With your vet’s advice, make diet changes for your pooch that promote a healthy liver. This means no fatty or processed foods or those that contain synthetic minerals and vitamins.

Giving your pup dog food with a high-quality protein diet is a good idea. That’s because about half the essential amino acids your dog’s body needs to build and repair tissues, including in the liver, come from protein in their diet.

You can also give your dog liver. Not only is it a good source of protein, it has B vitamins, vitamin A and some minerals.

Supplements for Liver Health

Supplements for Liver Health

There are some beneficial supplements that can support the liver to break down toxins and promote health liver cells. Here are types to consider:

Antioxidants and Carotenoids

The liver breaks down toxins through a process called oxidation and this results in a certain number of free radicals, or unstable atoms. Too many free radicals can lead to tissue death, and this is where antioxidants can assist to restore the balance.

Carotenoids, the pigments found in some plants that show up as bright red, yellow and orange colors, are one of the types of antioxidant. Turkey Tail mushroom is another good example of a powerful antioxidant.


Astaxanthin is a particular carotenoid found in microalgae. It’s characterized by a red pigment that’s released and attaches itself to a cell’s external and internal areas to basically neutralize the free radical.

Fruits and Vegetables

Like their pet owners, fresh fruits and vegetables are part of a healthy diet for dogs. Plus, the following types provide antioxidant support:

  • Apple cider vinegar
  • Asparagus
  • Broccoli
  • ·Celery
  • Fermented vegetables
  • Lemons
  • Spinach
  • Sprouts (alfalfa, clover and radish)


This antioxidant can give your pet’s immune system a boost while it detoxifies their liver. Essentially it binds to toxins and prevents damage. Interestingly, Glutathione is used in hospitals to treat accidental Tylenol, or acetaminophen, overdoses.

Milk Thistle

Milk Thistle is also called silymarin. This substance protects cells from toxins and assists the regeneration of liver cells. In addition, it can be used to support dogs with existing liver disease.


Important nutrients that can help to restore liver health are contained in phytoplankton. A benefit of it is that it’s absorbed quite easily by mucous membranes and is gentle on digestion.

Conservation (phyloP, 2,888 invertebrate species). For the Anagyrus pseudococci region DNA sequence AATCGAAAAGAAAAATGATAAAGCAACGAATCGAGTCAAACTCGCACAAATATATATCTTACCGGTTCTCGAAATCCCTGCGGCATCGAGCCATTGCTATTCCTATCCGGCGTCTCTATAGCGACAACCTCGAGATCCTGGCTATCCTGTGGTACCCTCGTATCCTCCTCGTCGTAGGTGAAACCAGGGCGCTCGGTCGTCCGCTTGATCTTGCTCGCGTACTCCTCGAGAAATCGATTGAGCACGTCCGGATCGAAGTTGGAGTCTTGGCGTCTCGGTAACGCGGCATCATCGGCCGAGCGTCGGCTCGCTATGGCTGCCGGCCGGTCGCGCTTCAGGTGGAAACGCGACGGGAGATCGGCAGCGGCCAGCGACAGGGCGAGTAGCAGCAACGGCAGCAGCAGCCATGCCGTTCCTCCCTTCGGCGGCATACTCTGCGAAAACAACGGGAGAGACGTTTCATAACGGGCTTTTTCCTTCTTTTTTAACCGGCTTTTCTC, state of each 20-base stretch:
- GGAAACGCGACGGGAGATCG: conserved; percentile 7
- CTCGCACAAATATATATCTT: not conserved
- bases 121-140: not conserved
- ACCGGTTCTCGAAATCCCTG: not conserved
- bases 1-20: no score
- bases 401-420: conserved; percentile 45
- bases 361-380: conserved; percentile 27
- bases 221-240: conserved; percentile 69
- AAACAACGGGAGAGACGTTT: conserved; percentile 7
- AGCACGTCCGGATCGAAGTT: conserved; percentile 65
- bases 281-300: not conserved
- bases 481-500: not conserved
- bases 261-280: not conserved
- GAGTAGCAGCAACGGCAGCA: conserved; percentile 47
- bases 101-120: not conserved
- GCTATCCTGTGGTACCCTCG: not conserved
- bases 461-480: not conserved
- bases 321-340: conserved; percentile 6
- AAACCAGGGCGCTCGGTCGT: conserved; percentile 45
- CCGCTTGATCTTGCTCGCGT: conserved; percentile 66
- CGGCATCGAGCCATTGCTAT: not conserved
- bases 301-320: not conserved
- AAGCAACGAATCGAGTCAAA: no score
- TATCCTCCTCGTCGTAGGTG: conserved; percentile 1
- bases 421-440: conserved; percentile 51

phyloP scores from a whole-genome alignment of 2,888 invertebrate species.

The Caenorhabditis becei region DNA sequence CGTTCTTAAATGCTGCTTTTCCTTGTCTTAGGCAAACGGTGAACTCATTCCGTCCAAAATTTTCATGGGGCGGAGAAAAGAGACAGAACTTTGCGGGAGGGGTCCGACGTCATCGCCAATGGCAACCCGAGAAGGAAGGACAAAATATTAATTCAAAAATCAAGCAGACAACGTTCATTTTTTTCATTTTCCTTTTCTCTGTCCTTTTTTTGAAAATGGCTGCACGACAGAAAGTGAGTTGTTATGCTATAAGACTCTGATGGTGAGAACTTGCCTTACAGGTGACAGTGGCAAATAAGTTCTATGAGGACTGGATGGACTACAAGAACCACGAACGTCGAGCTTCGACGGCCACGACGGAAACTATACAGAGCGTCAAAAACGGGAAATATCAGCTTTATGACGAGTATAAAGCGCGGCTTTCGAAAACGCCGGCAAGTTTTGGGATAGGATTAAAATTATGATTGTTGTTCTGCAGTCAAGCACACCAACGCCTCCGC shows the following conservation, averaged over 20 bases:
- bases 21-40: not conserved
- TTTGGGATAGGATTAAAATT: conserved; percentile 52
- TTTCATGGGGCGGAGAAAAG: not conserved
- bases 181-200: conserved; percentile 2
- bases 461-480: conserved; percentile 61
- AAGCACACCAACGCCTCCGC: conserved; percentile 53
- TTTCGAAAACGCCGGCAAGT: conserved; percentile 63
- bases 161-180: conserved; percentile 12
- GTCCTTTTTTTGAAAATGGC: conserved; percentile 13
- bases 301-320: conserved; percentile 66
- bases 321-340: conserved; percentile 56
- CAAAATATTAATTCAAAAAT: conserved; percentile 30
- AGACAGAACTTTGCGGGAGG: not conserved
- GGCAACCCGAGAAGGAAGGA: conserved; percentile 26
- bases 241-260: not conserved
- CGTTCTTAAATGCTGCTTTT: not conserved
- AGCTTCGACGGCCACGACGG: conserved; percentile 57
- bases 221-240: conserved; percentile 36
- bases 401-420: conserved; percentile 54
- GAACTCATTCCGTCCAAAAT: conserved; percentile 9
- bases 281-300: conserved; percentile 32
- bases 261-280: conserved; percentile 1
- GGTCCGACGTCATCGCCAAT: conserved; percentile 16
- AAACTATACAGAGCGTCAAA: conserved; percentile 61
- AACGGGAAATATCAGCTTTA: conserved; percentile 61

Cleanse Your Dog’s Liver

Finally, cleansing your dog’s liver twice a year is a good idea. This helps address toxins that are more difficult to deal with through other methods. A liver cleanse can assist to address allergies, anxiety, arthritis, fatigue, a gastrointestinal condition, skin disease and weight loss or gain. 

Turkey Tail Mushroom for Liver Health

Many mushrooms have helpful properties for our pets. Turkey Tail mushroom is an excellent antioxidant supplement with a range of benefits. In addition to assisting the liver to detox the blood, Turkey Tail supports the immune response and reduces inflammation. This probiotic works to help increase gut health, aiding digestion and the microbiome.

The best way to give Turkey Tail extract to Honey or Harry is in a supplement that can be added to your pet’s food, or offered as a chew. Daily does are based on the dog’s weight and will vary depending on the product ingredients, so read the instructions carefully.

Too much can irritate the bowel or be toxic. Watch for side effects like allergies, low blood sugar or low blood pressure.

Our Final Thoughts

young woman and her dog

Liver disease in dogs should not be a cause pet owners undue alarm. With preventative care, speedy diagnosis and treatment, pet parents can avoid chronic liver disease and acute liver failure for their canine companions. Finally, having pet insurance can give you some peace of mind.

Frequently Asked Questions

What are the symptoms of a dog with liver problems?

The most common symptoms of liver disease are jaundice and gastrointestinal problems.

Can a dog recover from liver damage?

Liver disease in dogs is treatable with proper diagnosis and veterinary care.

What causes liver problems in dogs?

Toxins are one of the major causes, followed by injury and infection.